How often do apartment-dwelling New Yorkers get a chance to climb the roof of a real house? Bed-Stuy-based artist Heather Hart and The Brooklyn Museum invited Life + Times to check out her new installation, “The Eastern Oracle,” the fourth exhibition in Raw/Cooked, a year-long series of exhibitions by under-the-radar Brooklyn artists.
The Eastern Oracle is a rooftop removed from its house and is located on the fifth floor of the Museum’s rotunda where viewers are encouraged to interact with the structure. If you wear flat-soled shoes (preferably rubber) and sign the waiver exempting the Museum of liability to injury, you can walk on and into Hart’s impressive and astonishing structure which is made of wood, shingles, metal, gold leaf and cardboard. Eastern Oracle is the second part of Hart’s Oracle series–the first structure was The Northern Oracle: We Will Tear the Roof Off The Mother, installed in Franconia Sculpture Park in Minnesota in 2010.
A site for contemplation, meditation on security, self empowerment and the discord folks are facing–think 2012 world-is-ending angst and the loss of tradition–Hart, born in Seattle and speaking to us an hour into the tour, said she was inspired to make her project because of experiences she shared with her father, and because she was interested in successive teachings.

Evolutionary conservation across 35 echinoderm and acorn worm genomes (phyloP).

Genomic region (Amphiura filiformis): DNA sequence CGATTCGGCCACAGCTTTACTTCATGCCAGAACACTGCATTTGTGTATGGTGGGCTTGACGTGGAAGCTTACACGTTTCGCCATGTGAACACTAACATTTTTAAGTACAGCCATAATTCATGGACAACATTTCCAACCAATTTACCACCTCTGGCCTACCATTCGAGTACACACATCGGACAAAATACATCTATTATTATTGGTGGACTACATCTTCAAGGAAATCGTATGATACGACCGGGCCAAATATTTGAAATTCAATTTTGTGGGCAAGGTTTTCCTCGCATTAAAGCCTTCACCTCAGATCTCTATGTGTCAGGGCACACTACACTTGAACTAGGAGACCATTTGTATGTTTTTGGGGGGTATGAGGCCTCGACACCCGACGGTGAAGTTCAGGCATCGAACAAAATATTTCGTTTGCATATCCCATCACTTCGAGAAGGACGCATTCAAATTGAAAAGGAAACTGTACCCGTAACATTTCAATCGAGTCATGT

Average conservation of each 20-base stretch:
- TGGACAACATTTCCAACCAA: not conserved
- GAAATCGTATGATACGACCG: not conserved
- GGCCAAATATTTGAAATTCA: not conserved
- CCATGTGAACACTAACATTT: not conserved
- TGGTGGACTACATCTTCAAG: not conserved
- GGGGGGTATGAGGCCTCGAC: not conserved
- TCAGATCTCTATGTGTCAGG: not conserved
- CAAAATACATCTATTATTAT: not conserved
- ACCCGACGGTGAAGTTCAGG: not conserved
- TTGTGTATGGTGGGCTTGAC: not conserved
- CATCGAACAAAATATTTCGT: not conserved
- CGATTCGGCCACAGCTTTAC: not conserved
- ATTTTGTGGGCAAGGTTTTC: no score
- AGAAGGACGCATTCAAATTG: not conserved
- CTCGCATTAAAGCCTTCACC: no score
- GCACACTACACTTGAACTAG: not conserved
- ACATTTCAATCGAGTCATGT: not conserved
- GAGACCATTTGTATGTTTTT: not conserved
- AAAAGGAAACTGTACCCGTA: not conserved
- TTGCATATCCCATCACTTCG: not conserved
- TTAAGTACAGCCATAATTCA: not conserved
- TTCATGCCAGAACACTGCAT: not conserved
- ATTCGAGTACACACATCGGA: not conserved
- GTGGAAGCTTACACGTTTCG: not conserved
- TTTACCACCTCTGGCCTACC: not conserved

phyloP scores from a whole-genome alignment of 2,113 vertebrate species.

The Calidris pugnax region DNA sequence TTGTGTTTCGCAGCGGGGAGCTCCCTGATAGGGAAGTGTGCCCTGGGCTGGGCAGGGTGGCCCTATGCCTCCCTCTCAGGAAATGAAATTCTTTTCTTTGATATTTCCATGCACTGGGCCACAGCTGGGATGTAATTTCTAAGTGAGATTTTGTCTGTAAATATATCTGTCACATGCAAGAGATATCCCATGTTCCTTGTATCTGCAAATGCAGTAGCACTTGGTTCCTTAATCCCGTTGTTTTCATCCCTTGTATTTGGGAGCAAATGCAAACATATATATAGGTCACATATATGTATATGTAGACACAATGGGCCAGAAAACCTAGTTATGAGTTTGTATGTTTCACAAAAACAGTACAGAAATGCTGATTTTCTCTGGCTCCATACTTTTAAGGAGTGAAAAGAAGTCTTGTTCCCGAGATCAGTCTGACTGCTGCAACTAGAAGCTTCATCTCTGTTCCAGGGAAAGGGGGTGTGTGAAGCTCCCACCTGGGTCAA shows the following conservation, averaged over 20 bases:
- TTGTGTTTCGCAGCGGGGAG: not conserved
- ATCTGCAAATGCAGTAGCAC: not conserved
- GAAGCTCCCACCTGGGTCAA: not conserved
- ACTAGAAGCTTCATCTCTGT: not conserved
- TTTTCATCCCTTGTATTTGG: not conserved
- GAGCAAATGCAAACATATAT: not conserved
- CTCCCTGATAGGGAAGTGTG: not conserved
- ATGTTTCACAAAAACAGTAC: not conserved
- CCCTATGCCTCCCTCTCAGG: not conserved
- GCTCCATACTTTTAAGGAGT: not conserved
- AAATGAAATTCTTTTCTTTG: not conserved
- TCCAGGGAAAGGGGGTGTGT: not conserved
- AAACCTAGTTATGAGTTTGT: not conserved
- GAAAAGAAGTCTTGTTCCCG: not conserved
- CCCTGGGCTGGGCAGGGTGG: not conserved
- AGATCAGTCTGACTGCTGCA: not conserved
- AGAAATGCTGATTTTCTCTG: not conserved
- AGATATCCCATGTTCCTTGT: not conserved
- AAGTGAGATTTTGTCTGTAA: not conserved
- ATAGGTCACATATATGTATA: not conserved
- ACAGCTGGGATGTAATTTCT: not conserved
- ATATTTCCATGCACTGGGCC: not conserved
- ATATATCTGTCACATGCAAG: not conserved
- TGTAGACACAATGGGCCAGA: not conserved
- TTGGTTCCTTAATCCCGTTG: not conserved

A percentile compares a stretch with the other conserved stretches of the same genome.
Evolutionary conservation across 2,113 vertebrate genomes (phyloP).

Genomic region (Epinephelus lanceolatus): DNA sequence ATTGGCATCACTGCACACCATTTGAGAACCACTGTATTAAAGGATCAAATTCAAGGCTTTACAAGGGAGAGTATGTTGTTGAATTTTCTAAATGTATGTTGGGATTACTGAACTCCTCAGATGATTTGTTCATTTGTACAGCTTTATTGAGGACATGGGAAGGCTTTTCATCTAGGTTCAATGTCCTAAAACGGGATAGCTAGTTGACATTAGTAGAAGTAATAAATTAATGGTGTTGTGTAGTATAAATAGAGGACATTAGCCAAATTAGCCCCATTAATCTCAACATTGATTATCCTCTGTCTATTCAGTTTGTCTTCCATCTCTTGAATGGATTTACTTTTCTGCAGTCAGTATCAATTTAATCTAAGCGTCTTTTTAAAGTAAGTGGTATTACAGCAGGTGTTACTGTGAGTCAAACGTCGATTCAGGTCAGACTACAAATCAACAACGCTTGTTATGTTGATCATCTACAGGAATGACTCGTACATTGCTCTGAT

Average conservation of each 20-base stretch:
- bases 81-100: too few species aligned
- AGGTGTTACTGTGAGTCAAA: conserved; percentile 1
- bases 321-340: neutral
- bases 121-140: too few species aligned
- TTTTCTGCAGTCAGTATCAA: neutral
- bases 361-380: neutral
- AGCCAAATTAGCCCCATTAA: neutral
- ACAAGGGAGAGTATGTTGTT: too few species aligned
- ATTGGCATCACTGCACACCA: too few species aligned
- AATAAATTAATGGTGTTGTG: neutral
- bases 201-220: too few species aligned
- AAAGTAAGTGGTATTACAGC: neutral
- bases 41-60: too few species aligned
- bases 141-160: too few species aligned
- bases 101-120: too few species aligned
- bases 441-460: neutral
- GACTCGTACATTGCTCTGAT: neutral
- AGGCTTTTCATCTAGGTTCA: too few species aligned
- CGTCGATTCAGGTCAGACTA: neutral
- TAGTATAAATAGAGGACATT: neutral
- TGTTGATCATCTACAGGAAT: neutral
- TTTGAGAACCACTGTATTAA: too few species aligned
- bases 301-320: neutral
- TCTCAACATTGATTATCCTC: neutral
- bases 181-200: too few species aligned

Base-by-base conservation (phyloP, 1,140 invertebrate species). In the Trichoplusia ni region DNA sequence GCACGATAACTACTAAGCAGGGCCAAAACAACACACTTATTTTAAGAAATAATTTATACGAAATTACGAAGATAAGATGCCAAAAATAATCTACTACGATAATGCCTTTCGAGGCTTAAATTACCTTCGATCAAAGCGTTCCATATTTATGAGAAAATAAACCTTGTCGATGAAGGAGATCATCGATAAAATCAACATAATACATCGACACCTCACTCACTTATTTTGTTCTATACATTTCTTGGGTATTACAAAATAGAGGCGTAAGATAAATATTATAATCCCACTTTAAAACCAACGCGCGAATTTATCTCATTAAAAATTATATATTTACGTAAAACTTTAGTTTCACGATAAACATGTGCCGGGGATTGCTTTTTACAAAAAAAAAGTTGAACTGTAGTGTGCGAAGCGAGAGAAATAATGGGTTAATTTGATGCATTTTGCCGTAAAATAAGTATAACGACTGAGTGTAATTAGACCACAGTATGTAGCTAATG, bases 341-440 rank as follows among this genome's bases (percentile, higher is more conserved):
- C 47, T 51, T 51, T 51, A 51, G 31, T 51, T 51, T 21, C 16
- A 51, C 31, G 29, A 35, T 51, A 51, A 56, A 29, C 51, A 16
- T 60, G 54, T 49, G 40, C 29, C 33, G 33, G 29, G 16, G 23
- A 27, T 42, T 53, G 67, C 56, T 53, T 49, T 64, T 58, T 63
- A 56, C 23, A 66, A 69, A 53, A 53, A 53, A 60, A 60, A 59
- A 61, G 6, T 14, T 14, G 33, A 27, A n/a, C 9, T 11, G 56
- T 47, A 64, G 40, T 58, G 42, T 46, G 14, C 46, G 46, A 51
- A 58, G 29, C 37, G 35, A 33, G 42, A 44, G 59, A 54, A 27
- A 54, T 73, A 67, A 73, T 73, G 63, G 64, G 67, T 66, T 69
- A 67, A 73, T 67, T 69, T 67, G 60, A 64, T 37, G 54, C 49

“I’ve always worked with ideas that are passed down through generations, forms like carpentry and sewing, things that have to do with heritage,” Hart, who is afraid of heights, said. “I used to build roofs with my father. We built our roof, and I didn’t realize until I was an adult that that wasn’t a scale everyone is familiar with. So, the inspiration came from having that safe, reflected space, on top of our house. When I started the Oracle projects, I wanted to see if I could recreate that structure by myself. The inspiration also comes from the Brooklyn Museum’s collections, the Schenk House and the Egyptian collection.”
The Egyptian reference can be found in the mirror located at the altar in the interior of the structure. As you enter, you are encouraged to take gold leaf and use it as an offering in exchange for consulting the Oracle. Your own image is reflected in the mirror as you consult. “It’s a place for self-healing and reflection,” explained the 2009 New York Foundation of the Arts Fellow, Princeton-Rutgers graduate and recent cancer survivor. “You can go in there and make a wish or a prayer like you would to Buddha but it ends up being to yourself.”
Hart’s roof looks like it fell from the sky and is living its own life, “a site of cosmic afro-futurism and native legends.” Just check the title of the installation: it references a lyric by Parliament. “I like puns,” said Hart. “Parliament is that mashup of afro-futurism to me, so it’s the perfect title connecting it to roofs.”
Hart’s Eastern Oracle opens today and will run through June 24. It was funded in part by Kickstarter contributions, Bloomberg and The Brooklyn Museum, and Hart was recommended for Raw/Cooked by Brooklyn-based artist Mickalene Thomas. Check Eastern Oracle for yourself–it’s out of this world.